The Wall Handstand or more specifically the Chest to Wall Handstand marks one of the first big milestones on every beginners path. Walking up the wall with the feet and getting the hands closer to the wall to approach the straight line is definitely challenging and maybe even intimidating at first but with a bit of practice and the right focus everybody will make it there.
While this drill is the highlight of your training session at the beginning of your journey it will quickly turn into a warm up exercise or even just another yet highly efficient conditioning drill for your core, arms and scapula elevation strength. Key is to make sure only the feet touch the wall, that your elbows stay locked and your shoulders cover your ears at all times. Go slow and actually use the wall with your feet. If they come off in an attempt to do a freestanding handstand your form is off.
Pretty much anybody starting out with wall walks is struggling with 1 of 2 problems. Read below if you want to find out what is holding you back!
If you are trying to work your way towards the chest to wall handstand but you are constantly worried that you might collapse and fall straight on your face then we need to hold here for a moment and work on our strength. By reinforcing the arms, shoulders and core we will be able to assure proper form, secure ourselves against overuse injuries and gain the confidence needed to proceed with more advanced drills.
The beauty is. Strength training has been well researched and concepts are proven to work for pretty much anybody. Start by doing 2 sessions per week focusing on exercises such as planks, push up progressions, scapula push ups and even some pulling work to stay well balanced. Excluding warm up and post workout stretches these training sessions should not take you more than 20min. Combined with adequate rest and proper diet you should see progress within the first 4 weeks.
When you are more confident, come back to the wall drills. As soon as you have pushed over this first hurdle you can allow your body and especially shoulders to get stronger while becoming better at handstands. Your technique will improve while muscular resistance grows getting you ready for more advanced progressions and eventually the freestanding handstand.
If the reason that you can not make it up the wall is due to tight shoulders and limited mobility your approach naturally needs to be quite a bit different than the explained strategy above. The goal now needs to be to open the shoulders to become more efficient in our handstand line.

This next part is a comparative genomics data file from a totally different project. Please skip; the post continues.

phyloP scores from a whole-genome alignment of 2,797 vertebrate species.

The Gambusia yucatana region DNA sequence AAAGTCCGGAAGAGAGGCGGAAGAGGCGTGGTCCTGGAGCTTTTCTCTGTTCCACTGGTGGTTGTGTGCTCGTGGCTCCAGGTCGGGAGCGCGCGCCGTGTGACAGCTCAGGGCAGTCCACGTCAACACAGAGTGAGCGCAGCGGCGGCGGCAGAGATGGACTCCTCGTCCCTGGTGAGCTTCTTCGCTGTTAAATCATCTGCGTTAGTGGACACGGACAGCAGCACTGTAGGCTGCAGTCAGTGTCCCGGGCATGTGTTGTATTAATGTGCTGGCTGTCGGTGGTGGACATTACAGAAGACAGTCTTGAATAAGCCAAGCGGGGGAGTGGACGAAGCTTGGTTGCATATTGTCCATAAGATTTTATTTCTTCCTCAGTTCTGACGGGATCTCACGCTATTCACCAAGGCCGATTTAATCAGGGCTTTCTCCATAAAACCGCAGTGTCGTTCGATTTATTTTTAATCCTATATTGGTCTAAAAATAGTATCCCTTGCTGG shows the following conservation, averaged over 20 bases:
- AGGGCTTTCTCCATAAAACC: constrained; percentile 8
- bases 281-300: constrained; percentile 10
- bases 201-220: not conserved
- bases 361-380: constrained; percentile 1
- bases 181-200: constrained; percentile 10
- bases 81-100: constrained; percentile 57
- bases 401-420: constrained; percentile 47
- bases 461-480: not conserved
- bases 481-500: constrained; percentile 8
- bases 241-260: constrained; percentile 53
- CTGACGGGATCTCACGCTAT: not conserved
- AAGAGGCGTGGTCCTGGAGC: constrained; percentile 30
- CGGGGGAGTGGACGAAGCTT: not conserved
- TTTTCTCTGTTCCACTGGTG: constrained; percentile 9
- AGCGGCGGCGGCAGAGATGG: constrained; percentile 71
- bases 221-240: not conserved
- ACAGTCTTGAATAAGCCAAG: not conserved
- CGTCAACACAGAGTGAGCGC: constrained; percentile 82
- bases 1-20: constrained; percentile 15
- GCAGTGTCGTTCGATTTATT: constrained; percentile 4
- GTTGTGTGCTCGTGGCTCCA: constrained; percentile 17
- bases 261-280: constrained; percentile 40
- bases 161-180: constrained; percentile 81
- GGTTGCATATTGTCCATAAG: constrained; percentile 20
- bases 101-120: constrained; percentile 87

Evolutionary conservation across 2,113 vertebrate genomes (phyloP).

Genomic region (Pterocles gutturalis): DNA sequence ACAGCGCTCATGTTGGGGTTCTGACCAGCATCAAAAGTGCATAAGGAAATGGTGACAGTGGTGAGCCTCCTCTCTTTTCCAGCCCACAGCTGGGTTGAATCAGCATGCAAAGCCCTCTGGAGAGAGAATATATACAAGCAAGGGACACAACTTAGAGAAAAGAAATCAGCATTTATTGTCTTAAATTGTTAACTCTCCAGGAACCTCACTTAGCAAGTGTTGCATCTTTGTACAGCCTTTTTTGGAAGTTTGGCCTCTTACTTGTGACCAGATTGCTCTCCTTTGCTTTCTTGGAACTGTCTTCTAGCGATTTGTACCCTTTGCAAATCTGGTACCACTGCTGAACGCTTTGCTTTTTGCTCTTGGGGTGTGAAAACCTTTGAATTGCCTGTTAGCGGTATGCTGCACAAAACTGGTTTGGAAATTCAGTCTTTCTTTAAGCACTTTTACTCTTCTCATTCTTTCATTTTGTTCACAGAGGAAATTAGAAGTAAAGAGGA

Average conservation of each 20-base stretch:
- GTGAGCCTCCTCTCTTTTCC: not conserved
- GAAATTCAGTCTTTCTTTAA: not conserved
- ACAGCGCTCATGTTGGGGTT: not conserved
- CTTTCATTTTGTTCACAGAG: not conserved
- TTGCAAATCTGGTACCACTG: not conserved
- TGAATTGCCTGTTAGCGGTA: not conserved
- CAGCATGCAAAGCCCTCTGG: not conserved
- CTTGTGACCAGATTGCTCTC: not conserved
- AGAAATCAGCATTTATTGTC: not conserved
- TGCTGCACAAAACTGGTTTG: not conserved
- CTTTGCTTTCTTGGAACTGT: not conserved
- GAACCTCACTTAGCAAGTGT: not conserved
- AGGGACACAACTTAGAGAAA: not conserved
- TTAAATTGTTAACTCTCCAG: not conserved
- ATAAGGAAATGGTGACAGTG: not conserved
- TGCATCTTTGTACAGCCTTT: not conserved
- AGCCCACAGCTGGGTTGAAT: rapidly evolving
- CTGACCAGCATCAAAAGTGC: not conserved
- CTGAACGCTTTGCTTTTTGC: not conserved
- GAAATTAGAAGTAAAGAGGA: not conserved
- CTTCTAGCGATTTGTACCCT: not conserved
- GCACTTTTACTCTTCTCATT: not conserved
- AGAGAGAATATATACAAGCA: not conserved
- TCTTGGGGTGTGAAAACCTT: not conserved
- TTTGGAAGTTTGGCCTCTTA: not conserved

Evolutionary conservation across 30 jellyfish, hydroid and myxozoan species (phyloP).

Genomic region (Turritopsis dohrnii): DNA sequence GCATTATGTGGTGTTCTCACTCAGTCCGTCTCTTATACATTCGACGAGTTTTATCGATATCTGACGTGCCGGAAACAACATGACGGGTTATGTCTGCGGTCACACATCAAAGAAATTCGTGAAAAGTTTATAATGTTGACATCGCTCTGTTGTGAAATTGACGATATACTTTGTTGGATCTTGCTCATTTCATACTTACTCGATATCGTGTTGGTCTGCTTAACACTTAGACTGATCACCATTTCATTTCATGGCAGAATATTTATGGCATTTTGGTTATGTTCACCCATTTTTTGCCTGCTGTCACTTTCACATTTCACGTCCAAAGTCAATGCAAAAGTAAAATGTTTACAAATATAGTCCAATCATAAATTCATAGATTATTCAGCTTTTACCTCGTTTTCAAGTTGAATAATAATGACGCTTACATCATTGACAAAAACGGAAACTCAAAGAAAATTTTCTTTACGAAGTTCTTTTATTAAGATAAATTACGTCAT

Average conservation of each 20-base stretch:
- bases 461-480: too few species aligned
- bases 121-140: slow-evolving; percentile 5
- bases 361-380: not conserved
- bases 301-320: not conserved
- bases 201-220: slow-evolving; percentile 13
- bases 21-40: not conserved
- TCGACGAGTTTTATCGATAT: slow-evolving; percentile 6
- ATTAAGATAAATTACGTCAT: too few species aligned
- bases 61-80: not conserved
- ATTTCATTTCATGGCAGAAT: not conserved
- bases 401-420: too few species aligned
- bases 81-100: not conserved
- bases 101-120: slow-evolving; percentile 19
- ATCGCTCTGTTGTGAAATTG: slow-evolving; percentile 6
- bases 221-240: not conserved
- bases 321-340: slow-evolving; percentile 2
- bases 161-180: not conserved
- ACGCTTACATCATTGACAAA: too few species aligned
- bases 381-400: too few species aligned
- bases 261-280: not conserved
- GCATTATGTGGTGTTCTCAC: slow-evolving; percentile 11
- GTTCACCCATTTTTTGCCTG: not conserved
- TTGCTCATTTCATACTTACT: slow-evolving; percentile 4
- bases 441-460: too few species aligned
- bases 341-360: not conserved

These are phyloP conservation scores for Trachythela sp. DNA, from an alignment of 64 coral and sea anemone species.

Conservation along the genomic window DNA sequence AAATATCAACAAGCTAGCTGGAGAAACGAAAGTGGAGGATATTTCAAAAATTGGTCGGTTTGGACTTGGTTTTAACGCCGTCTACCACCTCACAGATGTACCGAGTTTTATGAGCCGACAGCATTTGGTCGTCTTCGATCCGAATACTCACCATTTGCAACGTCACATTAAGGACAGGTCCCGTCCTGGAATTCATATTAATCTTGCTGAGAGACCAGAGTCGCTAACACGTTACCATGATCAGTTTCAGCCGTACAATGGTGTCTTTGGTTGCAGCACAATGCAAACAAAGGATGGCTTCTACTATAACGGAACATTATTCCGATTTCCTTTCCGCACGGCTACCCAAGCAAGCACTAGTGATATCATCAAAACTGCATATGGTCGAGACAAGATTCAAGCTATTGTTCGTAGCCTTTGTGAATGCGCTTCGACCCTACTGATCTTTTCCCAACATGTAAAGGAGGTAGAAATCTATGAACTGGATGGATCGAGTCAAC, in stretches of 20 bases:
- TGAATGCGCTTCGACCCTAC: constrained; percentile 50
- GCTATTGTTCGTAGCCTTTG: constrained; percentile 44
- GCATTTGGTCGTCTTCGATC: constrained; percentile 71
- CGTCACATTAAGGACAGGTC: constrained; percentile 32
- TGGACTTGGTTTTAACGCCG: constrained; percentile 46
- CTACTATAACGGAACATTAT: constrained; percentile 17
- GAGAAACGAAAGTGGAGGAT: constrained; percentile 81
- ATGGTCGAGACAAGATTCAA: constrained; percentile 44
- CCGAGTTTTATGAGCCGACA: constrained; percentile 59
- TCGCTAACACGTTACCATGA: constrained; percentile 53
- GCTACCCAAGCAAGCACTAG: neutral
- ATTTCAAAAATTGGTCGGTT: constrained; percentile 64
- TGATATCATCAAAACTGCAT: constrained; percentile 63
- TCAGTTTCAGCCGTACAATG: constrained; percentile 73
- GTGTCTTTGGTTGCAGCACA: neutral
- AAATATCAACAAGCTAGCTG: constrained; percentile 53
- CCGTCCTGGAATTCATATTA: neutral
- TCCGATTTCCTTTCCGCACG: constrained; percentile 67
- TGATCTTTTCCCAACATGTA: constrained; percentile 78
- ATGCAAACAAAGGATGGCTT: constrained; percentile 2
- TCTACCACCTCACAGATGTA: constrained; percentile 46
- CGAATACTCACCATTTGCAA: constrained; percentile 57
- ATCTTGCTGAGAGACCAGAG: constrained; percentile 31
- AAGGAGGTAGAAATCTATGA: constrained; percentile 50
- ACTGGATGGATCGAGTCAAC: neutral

The first thing to understand here is that we are not exactly looking to just simply open the shoulders into extension. Despite what the internet has been teaching the masses about the picture perfect handstand line we want to stretch the shoulder long long to be able to elevate the scapula.
For this we need to do 2 things. We need to stretch the lats and open up the shoulders and we need to build specific strength & coordination to said elevation.
Most of us know the traditional shoulder stretches. While they are great and necessary to an extent it will take ages to see progress.
In the meantime it is important to focus on active drills. Work on your coordination and scapula elevation strength. From my experience with hundreds of clients those small specific muscles take between 10-14 weeks to develop and help your handstand journey drastically.
If shoulder mobility is holding you back I would recommend to continue to work on your handstands as usual but add 10min of scapula focused work at the beginning of every workout. 20% of your time should go towards passive stretches while 80% should be devoted to active opening and awareness drills.
Learning to handstand is not always easy. It is about finding your personal limiting points and working on them until they become your strength. You reading until here is great because the earlier on in your journey that you understand your limiting points the more efficiently and specific you can create your training routine to make sure nothing will hold you back in the long run.